A critical and widespread arbitrary file overwrite vulnerability has been addressed in popular libraries of projects from HP, Amazon, Apache, Pivotal, and more.
Dubbed Zip Slip and discovered by the Snyk Security, the vulnerability exists when the code that extracts files from an archive doesn’t validate the file paths in the archive.
According to Snyk Security, Java has been impacted the most, as it lacks a central library for the high level processing of archive files. Because of that, vulnerable code snippets “were being hand crafted and shared among developer communities such as StackOverflow,” the security researchers explain.
Exploitation is possible via a specially crafted archive containing directory traversal filenames. Numerous archive formats are affected by the bug, including tar, jar, war, cpio, apk, rar and 7z.
“Zip Slip is a form of directory traversal that can be exploited by extracting files from an archive,” Snyk Security explains.
The directory traversal vulnerability allows an attacker to access parts of the file system residing outside of their target folder. The attacker can then overwrite executable files and achieve remote command execution on the victim’s machine when these files are executed. The flaw can also be abused to overwrite configuration files or other sensitive resources.
“The two parts required to exploit this vulnerability is a malicious archive and extraction code that does not perform validation checking,” the researchers explain.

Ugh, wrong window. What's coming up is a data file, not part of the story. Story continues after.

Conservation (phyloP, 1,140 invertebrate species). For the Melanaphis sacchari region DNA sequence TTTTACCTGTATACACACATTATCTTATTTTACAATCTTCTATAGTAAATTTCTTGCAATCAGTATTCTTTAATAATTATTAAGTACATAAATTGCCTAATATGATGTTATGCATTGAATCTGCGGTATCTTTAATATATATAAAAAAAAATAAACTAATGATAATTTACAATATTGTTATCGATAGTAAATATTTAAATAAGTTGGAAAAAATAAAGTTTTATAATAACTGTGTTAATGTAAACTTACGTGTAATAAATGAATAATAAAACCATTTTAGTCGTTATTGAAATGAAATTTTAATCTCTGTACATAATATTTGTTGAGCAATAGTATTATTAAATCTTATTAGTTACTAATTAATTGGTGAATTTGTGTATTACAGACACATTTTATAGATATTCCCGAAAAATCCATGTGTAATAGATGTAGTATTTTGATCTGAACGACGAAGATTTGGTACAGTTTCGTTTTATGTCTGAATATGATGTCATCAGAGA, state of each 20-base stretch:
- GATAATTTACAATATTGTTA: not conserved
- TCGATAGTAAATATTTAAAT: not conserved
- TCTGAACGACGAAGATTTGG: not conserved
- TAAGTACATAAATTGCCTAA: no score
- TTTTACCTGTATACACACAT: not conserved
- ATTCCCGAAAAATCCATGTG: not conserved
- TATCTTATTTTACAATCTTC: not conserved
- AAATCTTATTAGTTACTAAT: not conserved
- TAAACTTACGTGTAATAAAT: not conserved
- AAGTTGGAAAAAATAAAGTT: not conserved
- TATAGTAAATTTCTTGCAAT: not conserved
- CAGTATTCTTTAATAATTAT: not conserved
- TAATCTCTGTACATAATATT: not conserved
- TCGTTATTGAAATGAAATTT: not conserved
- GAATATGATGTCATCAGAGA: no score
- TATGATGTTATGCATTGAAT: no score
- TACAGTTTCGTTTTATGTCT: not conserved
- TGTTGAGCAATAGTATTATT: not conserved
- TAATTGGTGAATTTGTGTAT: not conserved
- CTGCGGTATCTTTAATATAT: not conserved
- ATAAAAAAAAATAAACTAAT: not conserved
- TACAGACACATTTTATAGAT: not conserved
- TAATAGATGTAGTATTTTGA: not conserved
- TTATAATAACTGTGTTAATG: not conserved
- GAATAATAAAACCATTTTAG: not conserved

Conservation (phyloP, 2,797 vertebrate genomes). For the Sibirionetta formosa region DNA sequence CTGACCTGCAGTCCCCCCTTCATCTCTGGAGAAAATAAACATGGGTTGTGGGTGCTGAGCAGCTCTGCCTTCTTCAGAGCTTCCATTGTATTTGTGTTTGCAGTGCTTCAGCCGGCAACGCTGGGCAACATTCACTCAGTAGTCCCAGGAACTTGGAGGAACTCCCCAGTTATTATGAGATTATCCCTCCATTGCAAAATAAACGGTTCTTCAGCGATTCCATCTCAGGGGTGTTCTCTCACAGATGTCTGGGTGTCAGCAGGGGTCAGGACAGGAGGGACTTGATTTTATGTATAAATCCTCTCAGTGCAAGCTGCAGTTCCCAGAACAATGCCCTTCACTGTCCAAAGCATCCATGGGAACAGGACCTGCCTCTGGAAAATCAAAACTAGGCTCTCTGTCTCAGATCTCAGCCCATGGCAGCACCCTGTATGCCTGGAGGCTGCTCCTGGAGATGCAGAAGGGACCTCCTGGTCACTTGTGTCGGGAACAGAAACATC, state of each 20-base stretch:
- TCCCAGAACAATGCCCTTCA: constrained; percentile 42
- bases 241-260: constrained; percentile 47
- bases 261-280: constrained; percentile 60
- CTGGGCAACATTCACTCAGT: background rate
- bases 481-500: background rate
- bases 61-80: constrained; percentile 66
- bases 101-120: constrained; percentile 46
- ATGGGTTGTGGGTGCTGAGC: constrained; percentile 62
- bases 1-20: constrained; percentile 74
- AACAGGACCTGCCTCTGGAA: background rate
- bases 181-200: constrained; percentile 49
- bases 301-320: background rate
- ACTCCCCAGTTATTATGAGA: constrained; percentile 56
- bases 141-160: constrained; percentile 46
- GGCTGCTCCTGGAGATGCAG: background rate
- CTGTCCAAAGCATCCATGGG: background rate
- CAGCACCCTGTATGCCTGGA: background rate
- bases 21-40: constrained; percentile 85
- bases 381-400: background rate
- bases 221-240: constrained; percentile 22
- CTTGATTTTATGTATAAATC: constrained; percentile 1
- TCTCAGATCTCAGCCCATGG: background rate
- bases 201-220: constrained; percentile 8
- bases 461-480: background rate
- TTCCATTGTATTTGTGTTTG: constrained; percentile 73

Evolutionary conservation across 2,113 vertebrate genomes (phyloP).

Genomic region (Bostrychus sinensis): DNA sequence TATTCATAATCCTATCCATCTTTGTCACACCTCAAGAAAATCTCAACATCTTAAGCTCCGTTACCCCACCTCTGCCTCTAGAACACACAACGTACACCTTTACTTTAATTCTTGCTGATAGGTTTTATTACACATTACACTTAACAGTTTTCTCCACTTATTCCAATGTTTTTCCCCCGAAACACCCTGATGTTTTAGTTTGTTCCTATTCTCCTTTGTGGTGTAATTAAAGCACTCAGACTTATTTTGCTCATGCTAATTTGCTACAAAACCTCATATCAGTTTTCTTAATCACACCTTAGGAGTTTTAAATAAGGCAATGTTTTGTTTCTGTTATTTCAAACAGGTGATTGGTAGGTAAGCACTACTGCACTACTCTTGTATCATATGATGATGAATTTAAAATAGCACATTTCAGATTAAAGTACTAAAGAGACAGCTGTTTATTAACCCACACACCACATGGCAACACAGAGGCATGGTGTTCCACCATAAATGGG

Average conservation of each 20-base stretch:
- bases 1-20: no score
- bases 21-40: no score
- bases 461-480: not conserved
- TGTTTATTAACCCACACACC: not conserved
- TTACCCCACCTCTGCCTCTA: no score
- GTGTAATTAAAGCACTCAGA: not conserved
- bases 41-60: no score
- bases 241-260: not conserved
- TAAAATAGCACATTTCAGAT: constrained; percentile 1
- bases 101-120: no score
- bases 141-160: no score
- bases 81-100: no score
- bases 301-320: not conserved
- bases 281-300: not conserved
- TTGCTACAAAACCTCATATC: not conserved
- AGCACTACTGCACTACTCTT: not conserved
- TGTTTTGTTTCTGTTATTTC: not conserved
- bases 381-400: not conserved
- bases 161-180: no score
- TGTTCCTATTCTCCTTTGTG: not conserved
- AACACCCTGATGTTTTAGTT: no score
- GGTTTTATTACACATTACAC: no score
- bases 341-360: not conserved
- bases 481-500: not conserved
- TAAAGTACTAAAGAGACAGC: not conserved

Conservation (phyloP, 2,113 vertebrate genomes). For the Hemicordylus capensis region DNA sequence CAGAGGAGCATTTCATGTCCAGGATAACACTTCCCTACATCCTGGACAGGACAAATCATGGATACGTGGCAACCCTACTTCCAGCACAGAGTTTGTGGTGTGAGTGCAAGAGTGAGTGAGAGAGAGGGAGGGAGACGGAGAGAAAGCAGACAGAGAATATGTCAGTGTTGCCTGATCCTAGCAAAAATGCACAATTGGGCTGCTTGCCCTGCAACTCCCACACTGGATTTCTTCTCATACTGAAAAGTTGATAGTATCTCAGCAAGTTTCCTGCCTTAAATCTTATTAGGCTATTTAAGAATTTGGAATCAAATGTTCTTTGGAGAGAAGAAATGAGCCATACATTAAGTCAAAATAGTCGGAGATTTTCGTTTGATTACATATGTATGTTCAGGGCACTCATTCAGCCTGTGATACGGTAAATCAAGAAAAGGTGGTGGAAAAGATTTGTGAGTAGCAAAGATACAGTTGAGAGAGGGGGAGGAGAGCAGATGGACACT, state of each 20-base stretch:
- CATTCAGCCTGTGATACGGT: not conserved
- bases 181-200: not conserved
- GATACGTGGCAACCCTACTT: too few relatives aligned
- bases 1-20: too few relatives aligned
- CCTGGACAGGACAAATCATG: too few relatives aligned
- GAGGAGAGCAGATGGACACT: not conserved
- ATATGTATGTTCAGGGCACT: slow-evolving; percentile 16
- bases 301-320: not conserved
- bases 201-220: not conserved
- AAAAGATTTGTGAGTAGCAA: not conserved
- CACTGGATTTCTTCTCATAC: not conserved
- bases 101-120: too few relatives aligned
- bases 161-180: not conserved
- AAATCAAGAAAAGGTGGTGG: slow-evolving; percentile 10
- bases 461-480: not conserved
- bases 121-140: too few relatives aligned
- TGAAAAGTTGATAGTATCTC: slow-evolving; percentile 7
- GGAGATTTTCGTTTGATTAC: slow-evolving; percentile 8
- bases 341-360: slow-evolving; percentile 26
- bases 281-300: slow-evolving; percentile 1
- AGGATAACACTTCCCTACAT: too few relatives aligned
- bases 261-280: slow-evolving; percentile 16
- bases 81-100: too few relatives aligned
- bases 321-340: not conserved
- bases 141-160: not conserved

First, the archive should contain one or more files designed to break out of the target directory when extracted. The contents of the archive need to be hand crafted, as archive creation tools “don’t typically allow users to add files with these paths,” Snyk Security notes. Armed with the right tools, however, an attacker can easily create files with these paths.
Second, the attacker needs to extract the archive, either using a library or own code.
“You are vulnerable if
you are either using a library which contains the Zip Slip vulnerability or your project directly contains vulnerable code, which extracts files from an archive without the necessary directory traversal validation,” the researchers say.
“Of the many thousands of projects that have contained similar vulnerable code samples or accessed vulnerable libraries, the most significant include: Oracle, Amazon, Spring/Pivotal, Linkedin, Twitter, Alibaba, Jenkinsci, Eclipse, OWASP, SonarCube, OpenTable, Arduino, ElasticSearch, Selenium, Gradle, JetBrains and Google,” the researchers note.
Snyk also notes that some projects were patched despite being confirmed not vulnerable, while others that continue to use the vulnerable code implementation are said to be not exploitable. Specifically, “it is believed that it would not be possible to attack these projects in such a way that could lead to a malicious outcome,” the researchers say.
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